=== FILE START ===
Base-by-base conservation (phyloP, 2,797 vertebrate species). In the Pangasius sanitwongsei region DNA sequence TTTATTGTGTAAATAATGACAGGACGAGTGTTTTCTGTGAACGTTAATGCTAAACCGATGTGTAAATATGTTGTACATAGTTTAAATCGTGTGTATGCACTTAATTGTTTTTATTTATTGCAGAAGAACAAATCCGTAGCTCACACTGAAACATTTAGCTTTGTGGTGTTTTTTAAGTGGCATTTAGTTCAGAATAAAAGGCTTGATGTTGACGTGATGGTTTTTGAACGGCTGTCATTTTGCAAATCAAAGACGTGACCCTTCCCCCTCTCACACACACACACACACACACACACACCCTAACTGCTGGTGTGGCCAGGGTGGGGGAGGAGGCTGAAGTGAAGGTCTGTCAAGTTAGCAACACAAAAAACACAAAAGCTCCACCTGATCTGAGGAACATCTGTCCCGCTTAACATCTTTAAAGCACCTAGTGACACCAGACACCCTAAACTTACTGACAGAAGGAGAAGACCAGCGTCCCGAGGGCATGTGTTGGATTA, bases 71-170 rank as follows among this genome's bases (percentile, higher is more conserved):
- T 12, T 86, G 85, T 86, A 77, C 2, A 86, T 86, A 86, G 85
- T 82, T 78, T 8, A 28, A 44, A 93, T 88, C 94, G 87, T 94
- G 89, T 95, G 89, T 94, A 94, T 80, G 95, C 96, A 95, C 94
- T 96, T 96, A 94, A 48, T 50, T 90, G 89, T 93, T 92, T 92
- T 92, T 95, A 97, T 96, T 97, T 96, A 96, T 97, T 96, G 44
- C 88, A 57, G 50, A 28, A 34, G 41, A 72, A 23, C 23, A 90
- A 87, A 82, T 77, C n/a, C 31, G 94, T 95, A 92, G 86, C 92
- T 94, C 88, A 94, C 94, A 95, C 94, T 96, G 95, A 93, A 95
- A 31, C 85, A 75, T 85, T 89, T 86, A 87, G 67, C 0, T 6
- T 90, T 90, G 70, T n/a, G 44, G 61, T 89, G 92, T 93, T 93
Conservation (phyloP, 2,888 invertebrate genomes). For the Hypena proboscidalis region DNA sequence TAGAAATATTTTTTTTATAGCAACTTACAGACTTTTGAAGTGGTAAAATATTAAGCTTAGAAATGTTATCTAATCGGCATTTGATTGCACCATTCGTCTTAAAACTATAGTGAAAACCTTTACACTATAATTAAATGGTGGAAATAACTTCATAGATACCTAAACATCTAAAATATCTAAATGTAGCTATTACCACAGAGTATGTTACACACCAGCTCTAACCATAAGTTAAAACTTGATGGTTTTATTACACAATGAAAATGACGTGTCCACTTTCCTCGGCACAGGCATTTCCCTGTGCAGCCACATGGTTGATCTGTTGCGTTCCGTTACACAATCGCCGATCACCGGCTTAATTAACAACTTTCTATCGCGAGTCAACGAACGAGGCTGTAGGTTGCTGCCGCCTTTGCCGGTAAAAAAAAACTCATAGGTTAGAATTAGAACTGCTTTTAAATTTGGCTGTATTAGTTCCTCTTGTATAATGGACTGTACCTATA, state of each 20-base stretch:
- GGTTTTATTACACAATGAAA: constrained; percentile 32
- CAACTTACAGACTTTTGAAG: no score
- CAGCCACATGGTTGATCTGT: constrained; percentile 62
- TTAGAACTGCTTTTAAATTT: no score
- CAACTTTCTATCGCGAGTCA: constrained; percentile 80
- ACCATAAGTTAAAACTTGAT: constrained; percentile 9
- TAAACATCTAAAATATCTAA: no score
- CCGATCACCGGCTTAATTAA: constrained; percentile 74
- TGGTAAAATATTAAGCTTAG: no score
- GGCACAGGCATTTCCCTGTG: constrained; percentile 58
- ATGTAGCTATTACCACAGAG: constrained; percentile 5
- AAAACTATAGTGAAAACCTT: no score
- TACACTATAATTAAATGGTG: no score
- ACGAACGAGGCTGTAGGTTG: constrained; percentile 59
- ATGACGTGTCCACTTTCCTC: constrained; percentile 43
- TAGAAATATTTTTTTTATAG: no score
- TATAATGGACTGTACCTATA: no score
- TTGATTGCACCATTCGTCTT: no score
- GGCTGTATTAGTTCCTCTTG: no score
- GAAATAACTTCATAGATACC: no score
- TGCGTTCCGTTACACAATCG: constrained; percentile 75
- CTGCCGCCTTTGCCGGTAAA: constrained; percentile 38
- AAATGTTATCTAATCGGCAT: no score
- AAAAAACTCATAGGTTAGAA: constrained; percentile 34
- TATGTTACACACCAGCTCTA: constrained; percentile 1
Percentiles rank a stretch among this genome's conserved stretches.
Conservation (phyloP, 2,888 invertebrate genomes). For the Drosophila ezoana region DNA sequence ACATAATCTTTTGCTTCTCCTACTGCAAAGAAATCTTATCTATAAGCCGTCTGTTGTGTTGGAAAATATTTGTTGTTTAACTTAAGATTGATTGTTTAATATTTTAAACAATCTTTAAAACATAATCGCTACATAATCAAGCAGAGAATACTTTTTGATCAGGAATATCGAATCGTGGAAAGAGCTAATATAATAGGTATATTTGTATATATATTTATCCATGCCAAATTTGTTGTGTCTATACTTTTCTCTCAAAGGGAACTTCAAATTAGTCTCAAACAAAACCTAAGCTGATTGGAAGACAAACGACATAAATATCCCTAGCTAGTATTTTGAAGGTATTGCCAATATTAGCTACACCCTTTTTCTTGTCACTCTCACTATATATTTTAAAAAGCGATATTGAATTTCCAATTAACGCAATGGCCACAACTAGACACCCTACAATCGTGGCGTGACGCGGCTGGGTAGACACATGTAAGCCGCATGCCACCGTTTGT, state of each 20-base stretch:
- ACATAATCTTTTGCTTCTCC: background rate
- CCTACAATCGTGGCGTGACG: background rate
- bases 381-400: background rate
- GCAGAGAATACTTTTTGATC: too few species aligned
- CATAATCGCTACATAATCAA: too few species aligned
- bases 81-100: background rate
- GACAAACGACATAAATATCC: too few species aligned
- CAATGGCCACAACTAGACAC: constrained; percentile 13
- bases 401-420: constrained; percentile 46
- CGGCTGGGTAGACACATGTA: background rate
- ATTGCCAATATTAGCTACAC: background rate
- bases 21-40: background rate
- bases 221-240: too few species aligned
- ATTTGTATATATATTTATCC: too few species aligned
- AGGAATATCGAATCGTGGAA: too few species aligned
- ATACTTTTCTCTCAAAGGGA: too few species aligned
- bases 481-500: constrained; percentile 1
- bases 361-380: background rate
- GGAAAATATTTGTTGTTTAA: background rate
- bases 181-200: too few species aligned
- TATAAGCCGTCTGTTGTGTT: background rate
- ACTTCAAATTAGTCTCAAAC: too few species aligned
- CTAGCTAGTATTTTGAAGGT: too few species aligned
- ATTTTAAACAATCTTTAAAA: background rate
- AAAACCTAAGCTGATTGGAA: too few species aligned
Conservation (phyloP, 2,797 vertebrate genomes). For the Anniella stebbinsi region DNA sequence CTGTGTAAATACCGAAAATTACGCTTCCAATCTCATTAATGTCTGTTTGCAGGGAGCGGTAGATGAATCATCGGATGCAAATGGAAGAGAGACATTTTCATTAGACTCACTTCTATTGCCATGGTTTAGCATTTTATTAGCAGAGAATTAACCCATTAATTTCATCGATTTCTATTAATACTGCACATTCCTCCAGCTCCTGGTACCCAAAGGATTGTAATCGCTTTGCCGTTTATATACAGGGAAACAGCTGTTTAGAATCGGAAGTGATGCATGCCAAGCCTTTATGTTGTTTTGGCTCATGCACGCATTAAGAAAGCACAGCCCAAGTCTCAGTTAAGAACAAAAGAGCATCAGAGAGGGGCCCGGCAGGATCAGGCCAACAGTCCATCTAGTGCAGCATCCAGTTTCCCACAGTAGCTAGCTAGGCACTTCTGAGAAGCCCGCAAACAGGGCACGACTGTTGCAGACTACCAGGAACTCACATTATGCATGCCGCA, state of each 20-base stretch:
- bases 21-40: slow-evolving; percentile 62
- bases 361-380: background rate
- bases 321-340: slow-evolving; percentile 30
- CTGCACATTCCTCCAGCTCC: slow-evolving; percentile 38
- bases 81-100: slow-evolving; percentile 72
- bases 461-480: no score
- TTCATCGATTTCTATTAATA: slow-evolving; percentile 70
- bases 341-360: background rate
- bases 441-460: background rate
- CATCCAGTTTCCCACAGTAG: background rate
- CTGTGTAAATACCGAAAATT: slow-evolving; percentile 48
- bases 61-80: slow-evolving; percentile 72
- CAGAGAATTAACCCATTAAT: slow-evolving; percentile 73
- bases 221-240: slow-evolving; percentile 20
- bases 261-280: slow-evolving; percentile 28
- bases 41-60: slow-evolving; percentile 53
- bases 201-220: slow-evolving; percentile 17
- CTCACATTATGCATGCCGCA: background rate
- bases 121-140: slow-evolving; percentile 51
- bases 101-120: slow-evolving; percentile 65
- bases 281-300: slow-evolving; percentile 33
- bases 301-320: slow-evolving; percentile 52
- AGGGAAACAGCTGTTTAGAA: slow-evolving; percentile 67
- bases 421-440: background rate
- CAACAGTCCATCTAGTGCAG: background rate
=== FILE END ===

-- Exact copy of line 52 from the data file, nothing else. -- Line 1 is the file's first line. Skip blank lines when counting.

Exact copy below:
- bases 221-240: too few species aligned